The $ 900 billion COVID stimulus bill includes several special provisions for the film and television industry, including tax breaks for studios and production companies, and billions for small theater chains.
Congress will pass the measure Monday night, with a য়ের 1.4 trillion costly spending bill to keep the government going. The Universal Bill includes long-standing provisions in the film industry, including cracking down on pirated content traffic in streaming services.
The theater industry is lobbying hard for the Save Our Stage Act, a system that would provide বিন 15 billion in grants for live entertainment venues and theaters damaged by the epidemic. Grants are available to organizations of 500 full-time equivalent employees or fewer. It represents about 3,500 locations of about 1,580 theater operators or represents about 60% of the total U.S. theater business. Sen Chuck Schumer, who is closely associated with Brandway Theaters, has been pushing for the move for months.
The stimulus bill also includes a five-year extension of tax breaks for film, TV and live theatrical productions. Under Article 181 of the Tax Code, producers are allowed to deduct up to 15 15 million from the cost of one year produced for the year without waiting for the project to be released. The provision expires on December 31, although it is usually extended year after year. The stimulus bill extends the tax break to the end of 2025, giving studios more certainty when it comes to production plans.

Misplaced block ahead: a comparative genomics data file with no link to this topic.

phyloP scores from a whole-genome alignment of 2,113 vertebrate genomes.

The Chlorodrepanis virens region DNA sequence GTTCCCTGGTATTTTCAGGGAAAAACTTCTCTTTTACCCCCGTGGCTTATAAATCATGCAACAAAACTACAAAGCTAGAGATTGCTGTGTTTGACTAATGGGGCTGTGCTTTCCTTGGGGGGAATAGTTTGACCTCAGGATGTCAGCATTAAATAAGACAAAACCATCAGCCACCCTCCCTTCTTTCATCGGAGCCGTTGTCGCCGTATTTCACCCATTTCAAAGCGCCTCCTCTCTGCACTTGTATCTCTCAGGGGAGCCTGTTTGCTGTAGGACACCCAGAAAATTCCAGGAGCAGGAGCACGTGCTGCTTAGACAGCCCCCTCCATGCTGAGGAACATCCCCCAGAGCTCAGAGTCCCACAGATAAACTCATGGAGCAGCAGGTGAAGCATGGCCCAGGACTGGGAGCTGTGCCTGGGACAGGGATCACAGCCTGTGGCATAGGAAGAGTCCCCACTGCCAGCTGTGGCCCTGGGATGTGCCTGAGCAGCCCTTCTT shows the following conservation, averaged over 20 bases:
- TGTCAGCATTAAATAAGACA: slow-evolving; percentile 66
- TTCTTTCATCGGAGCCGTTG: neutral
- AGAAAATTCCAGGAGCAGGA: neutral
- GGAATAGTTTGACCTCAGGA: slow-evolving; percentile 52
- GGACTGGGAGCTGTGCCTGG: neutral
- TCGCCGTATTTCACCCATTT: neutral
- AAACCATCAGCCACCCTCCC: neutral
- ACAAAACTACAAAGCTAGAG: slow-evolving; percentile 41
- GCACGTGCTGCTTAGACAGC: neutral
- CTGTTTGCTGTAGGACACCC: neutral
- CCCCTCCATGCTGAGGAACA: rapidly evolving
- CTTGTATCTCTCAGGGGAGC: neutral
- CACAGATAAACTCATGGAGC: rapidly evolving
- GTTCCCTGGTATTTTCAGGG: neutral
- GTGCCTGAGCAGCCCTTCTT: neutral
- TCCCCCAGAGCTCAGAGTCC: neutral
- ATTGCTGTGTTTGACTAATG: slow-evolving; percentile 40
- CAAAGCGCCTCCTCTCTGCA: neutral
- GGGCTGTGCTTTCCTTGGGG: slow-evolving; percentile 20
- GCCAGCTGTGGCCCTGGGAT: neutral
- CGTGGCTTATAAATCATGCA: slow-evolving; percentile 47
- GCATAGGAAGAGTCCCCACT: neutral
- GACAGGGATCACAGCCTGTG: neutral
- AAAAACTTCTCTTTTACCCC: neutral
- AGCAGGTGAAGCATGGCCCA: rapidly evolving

The Omnibus Bill also includes the Protection Legal Streaming Act to provide funding to keep the government running. Sen. This arrangement by Thom Tillis does a deadly job of operating a “digital transmission service” that basically provides an illegal flow of copyrighted content. Such behavior is already a misdemeanor and the law brings penalties for illegal downloads and trafficking in pirated physical media.
The Motion Picture Association and its offshore, creativity and entertainment alliance are pursuing operators of pirate streaming sites in civil courts, sometimes receiving substantial judgments and closure orders, but now they will have more advantage in involving FBI and federal prosecutors in such cases. .
The move marks the most significant advance for copyright holders since the failure of the Stop Online Piracy Act nine years ago, which spread in response to the technology community. In the years that followed, big tech companies saw a slight decline in Capitol Hill amid perceived hot-button controversy over censorship and disinformation.
A group of online consumer rights advocates had previously indicated in Public Knowledge that they would not oppose the move, stating that it was “narrowly crafted and refrained from criminalizing users who could do nothing more than click links or upload files.” ” Tillis, chairman of the Senate Judiciary Subcommittee on Intellectual Property, is working on a more comprehensive and ambitious reform of the Digital Millennium Copyright Act, which would make it easier for copyright holders to draw flags and remove pirated content.